We are big fans of sourdough at Vicky’s Bread and use it in almost all of our products. It has become hugely trendy in the last decade, and probably rightly so, but the frequency with which the term is thrown about can leave us feeling a bit confused. Why is this sourdough stuff so amazing? Is sourdough better for me? Does bread have to be a sourdough to be good? Will all sourdoughs taste the same? And what is a bloody sourdough anyway?!

What is sourdough?

A sourdough culture is a mix of flour, water and natural yeast cells living in the flour and in the air. This mixture is left to ferment, and when it is sufficiently active and filled with bubbles of gas, it can be used to leaven (rise) bread. Bread made with a sourdough culture to leaven it instead of commercially produced yeast is called a sourdough loaf, or just a sourdough. 

So when someone says ‘sourdough’, it is not always clear whether they are talking about the culture or the finished bread. The French say “levain” when they’re talking about the sourdough culture, and “pain au levain” when they mean sourdough bread, which is more helpful. 

Most people name their sourdough cultures, as they can feel rather like owning a pet; ours is called “twelve”, and we have several different twelves made with different flours. Our spelt sourdough culture is used for the spelt sourdough bread, and we use a wholewheat sourdough culture for our wholewheat sourdough loaf. Mostly, we use a sourdough culture made with organic white flour, and we have three large vats of it bubbling away in the bakery every day. 

It is entirely possible to use both a sourdough culture and commercially produced yeast in the same bread, and sometimes it’s a very helpful thing to do. We do this a lot. We make our multigrain bread with quite a large amount of sourdough culture and a small amount of commercial yeast as well. The dough contains so many seeds that the loaf needs some extra leavening help from the commercial yeast. Using the extra commercial yeast allows us to make the loaf much more seedy and therefore nutritious than if we relied on a sourdough culture alone to rise the bread. Sourdough culture is a more dilute form of yeast, and so in some circumstances it might be necessary to add commercial yeast to achieve the result you want, and in my book that is absolutely fine, as long as you are honest about it of course!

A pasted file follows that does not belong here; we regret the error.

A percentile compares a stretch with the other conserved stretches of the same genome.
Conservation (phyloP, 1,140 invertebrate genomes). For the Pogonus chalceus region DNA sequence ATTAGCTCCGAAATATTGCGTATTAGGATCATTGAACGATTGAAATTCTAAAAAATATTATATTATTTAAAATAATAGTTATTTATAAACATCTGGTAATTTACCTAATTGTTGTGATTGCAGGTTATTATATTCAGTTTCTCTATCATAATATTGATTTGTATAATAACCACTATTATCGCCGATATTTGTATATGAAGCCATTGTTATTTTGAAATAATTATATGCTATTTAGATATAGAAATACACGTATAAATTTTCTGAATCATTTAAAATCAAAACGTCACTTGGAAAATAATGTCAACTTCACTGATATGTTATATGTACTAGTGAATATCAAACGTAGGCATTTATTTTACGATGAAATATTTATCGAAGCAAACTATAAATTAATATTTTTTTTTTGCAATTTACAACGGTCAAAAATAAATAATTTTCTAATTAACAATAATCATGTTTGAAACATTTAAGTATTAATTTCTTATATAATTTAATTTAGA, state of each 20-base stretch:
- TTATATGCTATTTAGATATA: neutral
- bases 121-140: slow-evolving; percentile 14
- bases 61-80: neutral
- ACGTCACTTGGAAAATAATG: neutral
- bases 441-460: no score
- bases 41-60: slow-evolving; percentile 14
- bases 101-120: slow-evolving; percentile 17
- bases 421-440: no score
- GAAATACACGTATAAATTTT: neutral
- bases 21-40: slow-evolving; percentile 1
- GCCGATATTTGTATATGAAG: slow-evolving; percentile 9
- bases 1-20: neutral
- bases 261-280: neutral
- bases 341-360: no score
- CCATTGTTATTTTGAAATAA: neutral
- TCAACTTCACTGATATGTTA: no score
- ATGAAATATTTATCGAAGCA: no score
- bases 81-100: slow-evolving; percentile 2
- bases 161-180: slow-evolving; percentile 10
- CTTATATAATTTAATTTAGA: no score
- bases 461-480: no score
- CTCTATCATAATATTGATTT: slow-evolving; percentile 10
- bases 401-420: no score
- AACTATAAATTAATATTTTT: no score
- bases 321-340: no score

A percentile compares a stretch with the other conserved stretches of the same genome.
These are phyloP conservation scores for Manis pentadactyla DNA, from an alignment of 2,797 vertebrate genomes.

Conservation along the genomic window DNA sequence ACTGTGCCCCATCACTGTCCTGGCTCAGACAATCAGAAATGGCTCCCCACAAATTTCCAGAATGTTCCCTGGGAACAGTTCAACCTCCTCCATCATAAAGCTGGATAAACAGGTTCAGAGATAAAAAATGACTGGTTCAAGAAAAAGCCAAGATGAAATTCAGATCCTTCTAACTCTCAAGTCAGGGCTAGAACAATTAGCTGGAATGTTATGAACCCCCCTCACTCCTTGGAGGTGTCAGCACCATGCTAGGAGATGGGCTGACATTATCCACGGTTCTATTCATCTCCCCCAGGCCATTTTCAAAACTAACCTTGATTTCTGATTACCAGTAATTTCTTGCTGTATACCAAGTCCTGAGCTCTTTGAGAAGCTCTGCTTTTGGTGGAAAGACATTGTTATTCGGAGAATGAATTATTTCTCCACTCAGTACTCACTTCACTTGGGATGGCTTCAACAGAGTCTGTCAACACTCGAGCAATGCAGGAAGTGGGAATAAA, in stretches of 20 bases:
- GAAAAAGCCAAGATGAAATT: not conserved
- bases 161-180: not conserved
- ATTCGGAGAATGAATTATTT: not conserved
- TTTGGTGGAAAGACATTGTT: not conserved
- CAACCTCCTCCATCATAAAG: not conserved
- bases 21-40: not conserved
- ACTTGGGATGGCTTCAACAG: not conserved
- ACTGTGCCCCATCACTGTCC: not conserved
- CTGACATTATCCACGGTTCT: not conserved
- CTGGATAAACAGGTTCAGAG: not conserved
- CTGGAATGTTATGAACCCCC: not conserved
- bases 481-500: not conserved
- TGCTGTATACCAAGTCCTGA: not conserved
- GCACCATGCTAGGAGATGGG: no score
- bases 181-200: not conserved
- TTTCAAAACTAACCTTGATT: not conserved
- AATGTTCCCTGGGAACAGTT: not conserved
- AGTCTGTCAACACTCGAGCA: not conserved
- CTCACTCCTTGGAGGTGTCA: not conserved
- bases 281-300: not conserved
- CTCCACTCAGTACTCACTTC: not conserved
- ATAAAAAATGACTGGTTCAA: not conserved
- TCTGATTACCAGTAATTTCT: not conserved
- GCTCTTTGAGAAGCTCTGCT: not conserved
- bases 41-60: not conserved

What is so great about sourdough?

Using a sourdough culture to leaven bread has some fantastic advantages. A sourdough culture is naturally acidic, as it produces organic acids and ethers as it ferments. This increases the acidity of the final loaf, and this has a number of effects. Firstly, it naturally lengthens the shelf life of the bread without using artificial preservatives. Secondly, it strengthens the gluten structure, allowing us to make a wetter, looser dough, resulting in a dough that is more moist. Thirdly, the acidity developed during a long fermentation and proof improves the flavour of the dough. 

The use of a sourdough culture encourages our body to extract more of the minerals and goodness from the flour as we digest the bread. Phytic acid, which is found in wheat bran, interferes with our body’s ability to absorb all the lovely nutrients in the wheat, in particular calcium and iron. Brilliantly, a sourdough environment neutralizes almost all the phytic acid, leaving us able to absorb all the nutrients we can.